A multidisciplinary team approach, a program for coronary artery bypass surgery patients and professional development of critical care nursing staff are among the initiatives hospitals and health systems have implemented to improve clinical outcomes in heart care.
For a closer look at these efforts, Becker’s Hospital Review asked organizations on Healthgrades’ list of top hospitals for cardiac care to share how they are working to improve clinical outcomes in heart bypass surgery, coronary interventional procedures, heart attack treatment, heart failure treatment and/or heart valve surgery. Their responses are presented below, alphabetically.
Editor’s note: Responses were lightly edited for length and clarity.
Sabet Hashim, MD. Chair of Cardiac Surgery and Co-Physician in Chief of the Hartford (Conn.) HealthCare Heart & Vascular Institute: About two years ago, the heart and vascular institute developed a new program called Enhanced Recovery After Cardiac Surgery for coronary artery bypass surgery patients. The goals were clear: reduce narcotic use, reduce the rate of postoperative atrial fibrillation, reduce a patient’s length of stay and improve patient satisfaction. The initiative was organized by cardiac surgeons, cardiac anesthesiologists, pharmacists, advanced practitioners and nurses — a multidisciplinary team that always kept the patient in mind. Together, we implemented an algorithm that defined, on a day-to-day basis, the milestones to be achieved with documentation of any deviation from the expected care. We focused on preventing atrial fibrillation, elimination of fluid retention and reduction of postoperative pain.
For pain management, we used a new combination that includes low-dose narcotics with oral Tylenol and anti-inflammatory agents. The program has been incredibly successful in reducing narcotic use while also improving patient satisfaction. Our data was presented at the Society of Thoracic Surgeons’ annual national meeting and has shown other success, including a significant reduction in the rate of postoperative atrial fibrillation, intensive care unit length of stay, as well as the total postoperative length of stay.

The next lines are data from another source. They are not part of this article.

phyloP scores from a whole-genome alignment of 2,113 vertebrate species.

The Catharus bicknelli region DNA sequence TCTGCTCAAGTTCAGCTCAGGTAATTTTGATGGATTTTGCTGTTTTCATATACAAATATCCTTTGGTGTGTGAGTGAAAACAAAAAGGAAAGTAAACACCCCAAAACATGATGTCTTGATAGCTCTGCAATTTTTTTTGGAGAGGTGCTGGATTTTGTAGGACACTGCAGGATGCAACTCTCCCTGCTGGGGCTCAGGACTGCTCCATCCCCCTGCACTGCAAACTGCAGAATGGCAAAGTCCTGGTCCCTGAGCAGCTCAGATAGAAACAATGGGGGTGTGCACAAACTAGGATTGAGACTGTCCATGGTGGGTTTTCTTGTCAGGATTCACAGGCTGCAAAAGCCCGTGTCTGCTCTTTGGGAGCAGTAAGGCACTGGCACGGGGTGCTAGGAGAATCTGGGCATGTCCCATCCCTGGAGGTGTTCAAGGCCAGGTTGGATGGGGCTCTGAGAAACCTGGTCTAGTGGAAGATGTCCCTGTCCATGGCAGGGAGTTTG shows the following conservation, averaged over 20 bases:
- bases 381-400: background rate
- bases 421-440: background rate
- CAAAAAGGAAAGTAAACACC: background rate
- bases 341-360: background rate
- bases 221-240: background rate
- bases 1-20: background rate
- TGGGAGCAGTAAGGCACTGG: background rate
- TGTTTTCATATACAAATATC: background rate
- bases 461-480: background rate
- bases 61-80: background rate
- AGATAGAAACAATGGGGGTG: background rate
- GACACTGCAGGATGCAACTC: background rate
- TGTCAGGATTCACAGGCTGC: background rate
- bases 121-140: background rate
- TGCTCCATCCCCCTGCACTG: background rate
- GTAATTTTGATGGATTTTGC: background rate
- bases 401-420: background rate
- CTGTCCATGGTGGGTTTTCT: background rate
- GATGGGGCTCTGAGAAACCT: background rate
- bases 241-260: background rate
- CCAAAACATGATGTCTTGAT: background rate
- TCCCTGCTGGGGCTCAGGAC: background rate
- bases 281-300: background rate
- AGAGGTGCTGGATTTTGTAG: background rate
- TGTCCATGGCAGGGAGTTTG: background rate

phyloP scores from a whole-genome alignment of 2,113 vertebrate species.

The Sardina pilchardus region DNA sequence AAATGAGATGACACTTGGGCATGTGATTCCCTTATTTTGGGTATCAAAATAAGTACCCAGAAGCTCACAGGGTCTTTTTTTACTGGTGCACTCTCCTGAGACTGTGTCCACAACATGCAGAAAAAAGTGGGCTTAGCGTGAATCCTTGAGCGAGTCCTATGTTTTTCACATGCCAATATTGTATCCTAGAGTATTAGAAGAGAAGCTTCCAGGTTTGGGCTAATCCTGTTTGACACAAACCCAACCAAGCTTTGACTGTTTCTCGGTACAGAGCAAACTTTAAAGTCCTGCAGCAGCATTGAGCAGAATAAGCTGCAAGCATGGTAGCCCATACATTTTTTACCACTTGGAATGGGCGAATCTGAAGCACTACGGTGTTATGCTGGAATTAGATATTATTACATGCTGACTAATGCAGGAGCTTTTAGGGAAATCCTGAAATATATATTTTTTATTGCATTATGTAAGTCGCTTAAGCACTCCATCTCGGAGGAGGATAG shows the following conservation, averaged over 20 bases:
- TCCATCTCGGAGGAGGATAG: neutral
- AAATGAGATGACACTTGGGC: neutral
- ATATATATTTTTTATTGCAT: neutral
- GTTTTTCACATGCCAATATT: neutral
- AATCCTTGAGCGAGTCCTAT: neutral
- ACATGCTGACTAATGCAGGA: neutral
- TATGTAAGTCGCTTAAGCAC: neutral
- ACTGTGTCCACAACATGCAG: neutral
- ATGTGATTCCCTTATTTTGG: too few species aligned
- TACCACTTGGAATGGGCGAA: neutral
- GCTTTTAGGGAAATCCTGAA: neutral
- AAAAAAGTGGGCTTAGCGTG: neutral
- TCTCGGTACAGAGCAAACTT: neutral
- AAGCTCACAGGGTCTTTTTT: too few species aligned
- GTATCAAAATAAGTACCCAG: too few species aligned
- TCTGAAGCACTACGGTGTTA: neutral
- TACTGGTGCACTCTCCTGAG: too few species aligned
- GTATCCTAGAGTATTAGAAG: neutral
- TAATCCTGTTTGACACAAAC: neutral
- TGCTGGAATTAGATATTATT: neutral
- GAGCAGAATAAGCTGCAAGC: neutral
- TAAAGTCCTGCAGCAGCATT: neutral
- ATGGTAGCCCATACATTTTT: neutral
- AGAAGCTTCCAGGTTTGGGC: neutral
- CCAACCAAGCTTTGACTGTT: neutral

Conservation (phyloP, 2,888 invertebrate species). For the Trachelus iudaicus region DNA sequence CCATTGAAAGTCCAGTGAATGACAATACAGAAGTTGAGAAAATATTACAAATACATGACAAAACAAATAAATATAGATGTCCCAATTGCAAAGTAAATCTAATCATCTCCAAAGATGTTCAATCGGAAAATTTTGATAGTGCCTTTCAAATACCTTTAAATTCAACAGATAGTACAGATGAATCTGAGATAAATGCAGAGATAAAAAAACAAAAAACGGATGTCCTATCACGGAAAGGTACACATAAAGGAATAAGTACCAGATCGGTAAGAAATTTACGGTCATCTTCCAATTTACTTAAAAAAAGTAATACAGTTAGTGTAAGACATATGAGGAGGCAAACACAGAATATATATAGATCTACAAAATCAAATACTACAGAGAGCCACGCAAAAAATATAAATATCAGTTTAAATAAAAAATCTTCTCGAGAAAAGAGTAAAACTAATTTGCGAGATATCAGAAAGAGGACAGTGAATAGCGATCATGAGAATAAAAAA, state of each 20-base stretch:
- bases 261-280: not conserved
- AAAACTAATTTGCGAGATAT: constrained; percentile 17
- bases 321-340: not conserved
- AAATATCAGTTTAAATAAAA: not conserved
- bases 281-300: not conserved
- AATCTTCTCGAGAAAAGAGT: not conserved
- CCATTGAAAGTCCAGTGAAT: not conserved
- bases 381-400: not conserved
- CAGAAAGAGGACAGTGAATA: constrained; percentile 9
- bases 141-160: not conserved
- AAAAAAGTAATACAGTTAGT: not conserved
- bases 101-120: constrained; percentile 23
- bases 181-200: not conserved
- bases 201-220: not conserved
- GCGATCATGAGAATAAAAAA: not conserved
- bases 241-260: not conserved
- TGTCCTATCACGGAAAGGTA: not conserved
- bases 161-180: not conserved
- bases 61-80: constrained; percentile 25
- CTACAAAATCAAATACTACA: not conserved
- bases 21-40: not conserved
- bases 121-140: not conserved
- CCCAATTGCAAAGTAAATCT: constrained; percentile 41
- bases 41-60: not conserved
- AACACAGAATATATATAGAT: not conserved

Dean Kereiakes, MD. Medical Director of the Christ Hospital Heart and Vascular Center (Cincinnati): The care here in heart and vascular has been driven by clinical research. Clinical research drives quality, and excellence in patient care at the Christ Hospital through innovation and technology. We create programs for patient care around specific disease entities like heart failure, women’s heart health, complex coronary intervention, and we design those programs with a credible physician champion, enable them with infrastructure support, meaning a clinical coordinator/navigator and dedicated advanced practice providers who are disease-focused. Each of those miniature Centers for Excellence are then matrixed with the Lindner Research Center at the Christ Hospital for access to leading-edge technologies.
So when we decided to focus on women’s heart health, we hired Odayme Quesada, MD, an established clinical researcher from the Barbra Streisand Women’s Heart Center at the Smidt Heart Institute at Cedars-Sinai in Los Angeles, and we enabled her with a superstar nurse practitioner, specialized scheduler, and we’ve already got multiple clinical research trials on microvascular disfunction, microvascular angina, and Dr. Quesada has a $1 million National Institutes of Health grant.
Also, to stabilize critical care nursing units, like cardiovascular intensive care unit, cardiovascular operating room and catheterization labs, we raised philanthropic gifts to underwrite educational and professional development of our critical care nursing staff to underwrite their credentialing, certification, professional society membership, and created a clinical ladder based on those objectives. If they satisfy certain objectives, they get a salary bonus. So we invest in and incentivize our nursing staff. Our turnover rate in the cardiovascular ICU was between 30 percent and 35 percent. Now, for three years in a row, we have a documented turnover rate well below the national average at 10 percent or less. That philanthropic investment resulted in a huge increase in quality. When you retain these people, and they get smarter and better, everybody wins.
Farhan Khawaja, MD. Interventional Cardiologist and President of Orlando (Fla.) Health Heart and Vascular Institute: One quality initiative that we performed over the last year was a total care redesign of our heart failure services. To strengthen our existing initiatives and add new strategies to reduce readmission rates, we set out to design a more comprehensive program that addresses these patients throughout the care continuum. We now have a system of seamless transition from the hospital to home that includes rapid follow-up in our advanced practice provider heart failure clinics, remote patient monitoring, social work, pharmacy and multiple other resources available to our patients.